Gene and Tonic: A 2016 Timeline


Author: 
Theral Timpson

 

Journalists listen to others telling them what actually happened all year long.  But for this one week at the first of the year, we like to make up our own stuff.

January - The general mood at the annual J.P. Morgan Healthcare conference in San Francisco is one of relief.  

“Last month the FBI caught the lead mastermind behind the pharma industry’s high drug prices, and he’ll be brought to justice,” says the CEO of a pharma giant to a room full of investors and journalists at the historic St. Francis Hotel.  “Problem solved.”

Also at the J.P. Morgan, Illumina releases a new sequencing instrument called, JuniorSeq.    Hailed as a major milestone in the forward progress of health and disease prevention and wellness and all that is good and proper for mankind, the new machine represents a partnership between Illumina  and Facebook.  Within months, we're told, we’ll be seeing the new JuniorSeq and accompanying software in elementaries and high schools and universities around the world.

To a room full of sober faced but giddy investors, Illumina CEO, Jay Flatley, announces, “This is a new era when our children will have the ability--and therefore the right--to search their own genomes and share them with their friends on Facebook.”  

In attendance is Facebook's Mark Zuckerberg, who adds:  “I only wish I was in college again!”

February - Not to be outdone by Illumina, Pacific Biosciences releases their own new sequencing machine at the AGBT conference in Marcos Island, Florida.  They are calling it Prequel.

CEO Mike Hunkapiller:  “First of all, I’d like to remind everyone that this beach resort is the designated place to launch new sequencing products.   We’re very proud to launch our new Prequel.  If we could go back in time, this is the instrument we would have began the company with.    But anyway, here it is now.  All of the big sequencing projects should be redone with long read technology.  Maybe we can't rewrite history, but we can and must redo all those genomes . . including Craig’s.”

March - The covers of Forbes and Fortune feature healthcare’s latest wunderkind billionaire, the nineteen year old male-to-female transgender founder of Unicorn Health.  The cover articles reveal that the media’s newest darling started her company when she was just twelve in a Seattle elementary school and has been operating in stealth for seven years.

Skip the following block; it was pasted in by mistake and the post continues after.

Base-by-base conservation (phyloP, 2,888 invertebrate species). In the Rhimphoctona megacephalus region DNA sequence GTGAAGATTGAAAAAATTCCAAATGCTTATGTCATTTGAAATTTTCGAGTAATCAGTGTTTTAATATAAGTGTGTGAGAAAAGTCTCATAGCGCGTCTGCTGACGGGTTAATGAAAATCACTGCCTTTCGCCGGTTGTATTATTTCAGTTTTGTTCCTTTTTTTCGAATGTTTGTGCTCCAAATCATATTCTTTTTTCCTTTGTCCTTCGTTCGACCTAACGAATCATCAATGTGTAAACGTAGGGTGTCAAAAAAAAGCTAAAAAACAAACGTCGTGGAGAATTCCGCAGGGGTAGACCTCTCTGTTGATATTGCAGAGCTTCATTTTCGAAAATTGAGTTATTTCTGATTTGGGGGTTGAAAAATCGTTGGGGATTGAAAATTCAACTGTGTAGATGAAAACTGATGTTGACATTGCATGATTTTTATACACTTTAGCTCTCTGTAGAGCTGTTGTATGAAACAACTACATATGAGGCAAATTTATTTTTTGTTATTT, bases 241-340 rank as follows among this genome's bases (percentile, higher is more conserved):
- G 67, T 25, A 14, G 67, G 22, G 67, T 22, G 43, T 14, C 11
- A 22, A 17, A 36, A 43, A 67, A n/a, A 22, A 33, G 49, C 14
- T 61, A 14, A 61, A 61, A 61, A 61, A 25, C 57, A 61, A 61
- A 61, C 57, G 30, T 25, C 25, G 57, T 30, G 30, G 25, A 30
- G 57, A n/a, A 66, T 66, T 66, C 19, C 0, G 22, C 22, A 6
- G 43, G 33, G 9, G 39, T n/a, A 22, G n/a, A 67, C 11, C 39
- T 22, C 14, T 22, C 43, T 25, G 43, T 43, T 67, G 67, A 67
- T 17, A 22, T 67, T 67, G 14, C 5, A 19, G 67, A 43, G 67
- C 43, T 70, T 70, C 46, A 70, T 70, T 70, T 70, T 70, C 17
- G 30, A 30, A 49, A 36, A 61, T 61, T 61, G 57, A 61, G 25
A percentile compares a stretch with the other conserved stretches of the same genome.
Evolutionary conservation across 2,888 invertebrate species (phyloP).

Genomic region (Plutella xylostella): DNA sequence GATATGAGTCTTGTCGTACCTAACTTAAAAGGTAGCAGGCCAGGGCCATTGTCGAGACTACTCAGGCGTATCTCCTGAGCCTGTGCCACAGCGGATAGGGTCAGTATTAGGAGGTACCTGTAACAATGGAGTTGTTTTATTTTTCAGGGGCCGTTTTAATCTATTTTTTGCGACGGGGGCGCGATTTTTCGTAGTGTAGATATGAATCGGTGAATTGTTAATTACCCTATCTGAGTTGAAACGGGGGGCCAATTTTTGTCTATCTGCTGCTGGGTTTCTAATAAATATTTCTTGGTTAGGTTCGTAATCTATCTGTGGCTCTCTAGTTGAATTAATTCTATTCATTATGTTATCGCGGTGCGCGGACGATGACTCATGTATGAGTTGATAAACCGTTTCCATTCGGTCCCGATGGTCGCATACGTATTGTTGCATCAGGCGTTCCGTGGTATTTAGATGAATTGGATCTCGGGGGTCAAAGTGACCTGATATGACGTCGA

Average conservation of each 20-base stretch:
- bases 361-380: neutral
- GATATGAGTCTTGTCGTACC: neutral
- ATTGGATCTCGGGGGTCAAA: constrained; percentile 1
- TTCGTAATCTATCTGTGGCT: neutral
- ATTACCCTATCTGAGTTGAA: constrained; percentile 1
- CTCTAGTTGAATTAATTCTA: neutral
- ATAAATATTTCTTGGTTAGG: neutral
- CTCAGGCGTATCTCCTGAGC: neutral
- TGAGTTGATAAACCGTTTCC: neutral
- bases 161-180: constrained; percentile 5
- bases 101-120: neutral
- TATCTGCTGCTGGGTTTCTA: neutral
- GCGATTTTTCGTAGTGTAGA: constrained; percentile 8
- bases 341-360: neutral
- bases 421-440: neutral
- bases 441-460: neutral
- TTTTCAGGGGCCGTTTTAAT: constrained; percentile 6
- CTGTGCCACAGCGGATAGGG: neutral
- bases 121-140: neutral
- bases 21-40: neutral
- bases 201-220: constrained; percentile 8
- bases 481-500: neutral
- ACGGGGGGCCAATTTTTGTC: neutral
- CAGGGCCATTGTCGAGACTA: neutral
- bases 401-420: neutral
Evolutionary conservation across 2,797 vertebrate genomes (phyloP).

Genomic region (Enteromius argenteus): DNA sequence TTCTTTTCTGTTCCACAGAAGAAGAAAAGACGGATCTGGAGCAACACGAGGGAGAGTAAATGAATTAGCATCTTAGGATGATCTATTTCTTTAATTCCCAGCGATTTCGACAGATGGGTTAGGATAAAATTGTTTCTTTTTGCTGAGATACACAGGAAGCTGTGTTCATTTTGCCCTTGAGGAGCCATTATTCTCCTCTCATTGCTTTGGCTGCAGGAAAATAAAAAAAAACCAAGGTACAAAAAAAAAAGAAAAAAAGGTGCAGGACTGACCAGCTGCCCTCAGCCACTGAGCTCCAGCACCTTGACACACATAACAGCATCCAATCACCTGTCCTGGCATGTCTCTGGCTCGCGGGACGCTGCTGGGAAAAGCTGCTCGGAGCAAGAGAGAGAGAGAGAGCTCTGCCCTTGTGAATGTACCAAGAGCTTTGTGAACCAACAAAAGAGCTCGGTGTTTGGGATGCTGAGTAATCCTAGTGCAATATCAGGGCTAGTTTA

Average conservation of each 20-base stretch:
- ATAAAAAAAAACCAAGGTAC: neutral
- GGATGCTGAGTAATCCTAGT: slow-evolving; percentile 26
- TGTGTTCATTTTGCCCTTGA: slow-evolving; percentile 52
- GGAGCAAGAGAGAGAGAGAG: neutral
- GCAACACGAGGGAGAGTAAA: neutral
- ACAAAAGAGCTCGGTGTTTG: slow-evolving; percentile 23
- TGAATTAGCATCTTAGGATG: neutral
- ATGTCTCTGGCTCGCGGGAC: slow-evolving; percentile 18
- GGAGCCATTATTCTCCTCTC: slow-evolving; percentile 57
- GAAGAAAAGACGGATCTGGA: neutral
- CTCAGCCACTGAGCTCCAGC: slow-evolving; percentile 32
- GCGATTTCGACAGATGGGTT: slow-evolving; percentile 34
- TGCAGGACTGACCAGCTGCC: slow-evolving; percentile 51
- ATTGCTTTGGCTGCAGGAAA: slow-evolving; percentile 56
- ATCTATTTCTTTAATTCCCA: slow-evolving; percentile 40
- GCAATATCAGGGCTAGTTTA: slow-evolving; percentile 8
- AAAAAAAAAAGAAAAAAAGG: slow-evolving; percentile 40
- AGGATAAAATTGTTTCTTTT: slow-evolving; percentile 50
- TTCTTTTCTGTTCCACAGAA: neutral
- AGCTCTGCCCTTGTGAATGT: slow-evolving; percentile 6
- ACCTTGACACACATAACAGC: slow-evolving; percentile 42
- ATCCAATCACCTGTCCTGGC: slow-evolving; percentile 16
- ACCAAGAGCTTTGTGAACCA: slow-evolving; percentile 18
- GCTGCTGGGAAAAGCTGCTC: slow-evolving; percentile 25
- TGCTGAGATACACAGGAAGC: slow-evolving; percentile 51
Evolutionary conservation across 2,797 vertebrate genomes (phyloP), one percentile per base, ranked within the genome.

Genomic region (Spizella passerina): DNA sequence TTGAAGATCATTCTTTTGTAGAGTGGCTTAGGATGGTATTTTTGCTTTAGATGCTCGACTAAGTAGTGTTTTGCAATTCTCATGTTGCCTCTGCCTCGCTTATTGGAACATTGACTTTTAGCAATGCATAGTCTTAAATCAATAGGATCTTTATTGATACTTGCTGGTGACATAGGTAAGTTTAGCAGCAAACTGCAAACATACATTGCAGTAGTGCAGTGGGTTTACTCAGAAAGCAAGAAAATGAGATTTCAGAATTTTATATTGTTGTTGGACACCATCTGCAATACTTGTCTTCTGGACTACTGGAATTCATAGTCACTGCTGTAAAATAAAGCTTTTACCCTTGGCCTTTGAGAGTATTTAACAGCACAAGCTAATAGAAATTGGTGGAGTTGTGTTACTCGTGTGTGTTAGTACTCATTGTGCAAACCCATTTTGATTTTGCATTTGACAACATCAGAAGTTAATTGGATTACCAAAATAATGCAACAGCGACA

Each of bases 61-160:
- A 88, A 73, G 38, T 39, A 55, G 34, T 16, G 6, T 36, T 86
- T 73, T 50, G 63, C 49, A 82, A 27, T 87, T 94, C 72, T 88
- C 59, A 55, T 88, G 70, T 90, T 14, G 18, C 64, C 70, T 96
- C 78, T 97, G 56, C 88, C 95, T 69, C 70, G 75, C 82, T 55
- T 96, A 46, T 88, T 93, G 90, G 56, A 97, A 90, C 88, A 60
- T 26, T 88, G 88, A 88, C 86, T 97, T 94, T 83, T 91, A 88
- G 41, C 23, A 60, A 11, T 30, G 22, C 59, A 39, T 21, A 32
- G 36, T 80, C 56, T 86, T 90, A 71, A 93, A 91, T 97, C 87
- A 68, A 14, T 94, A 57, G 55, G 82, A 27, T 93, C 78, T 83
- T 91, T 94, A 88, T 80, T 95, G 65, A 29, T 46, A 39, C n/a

A former teacher of the founder, who is on the Unicorn Health board of directors says: “I’m very proud of her.  She was a him when she was in my biology class.  And this is back when there were no JuniorSeqs around.”

According to Forbes, Unicorn Health will be changing healthcare and wellness for all in the very near future by enabling everyone on the planet to spit onto their mobile phones and get an immediate readout of something. 

Also on Unicorn’s board of directors are major dignitaries, including Gehngis Kahn and one of the original members of the 80’s popular music band, Milli Vanilli.

The company has not yet published any data.

The Forbes journalist was particularly exuberant in his article about the new startup and it’s innovative and disruptive founder.  “She not only disrupted gender, she’s disrupting health, business, and spit,” he writes.  “Furthermore, having a transgender is a new thing for the Forbes billionaire list and is really exciting.”  

May - The FDA releases their final guidance on Laboratory Developed Tests, or LDTs.  The new guidance groups LDTs in two categories:  WGTO or We Got This One and WHNC or We Have No Clue.  

June - The Festival of Genomics will be held again just outside Boston on an open field next to a dairy farm.  Bailing out of a helicopter in pouring rain two weeks prior to the event, the conference lead organizer runs to the barn and addresses a few reporters in a crisp West End London accent.

“This is the site where history will be made.  There will be five stages, all of which will hold great rock bands including U2, KISS and EditMyJeans.  There will be no scientific presentations, which comes closer to fulfilling our real vision of bringing scientists closer together with patients. . . . We’ll be handing out CRISPR kits, so if anyone wants to do a little CRISPRing on the side, then that’s fine.”

July - The FDA’s final guidance on LDTs is held up in the Congressional Budget Office, indefinitely.

A spokesman for the Diagnostic Test Working Group says:  "This is a victory for innovation and capitalism.  Now investors can go back to being uncertain about whether there is money in diagnostics rather than that unworkable certainty that there is not."

August - A New York Times journalist reveals that Unicorn Health has no new proprietary technology and has in fact been using some old equipment from a lab at MIT.  When queried by the Forbes journalist who wrote the cover article back in March about just how she found this out, the NYT journalist tweets back:  #made #some #calls.

September - Another #summit #meeting #convention #whatever-you-will called @GeneEditingEthics arrives at another consensus:  #opencarry.

The meeting is hailed as an important event by all the important news outlets.

Also, the word CRISPR and various forms of it, i.e., adjective: CRISPRed and present participle verb:  CRISPRing, are added to the Oxford English Dictionary.  

Novemember - Illumina launches the KinderSeq at ASHG.

December - Roche announces their list of 150 acquisitions for the year. 

“We thought one press release just simplified things,” says a Roche spokesperson.  



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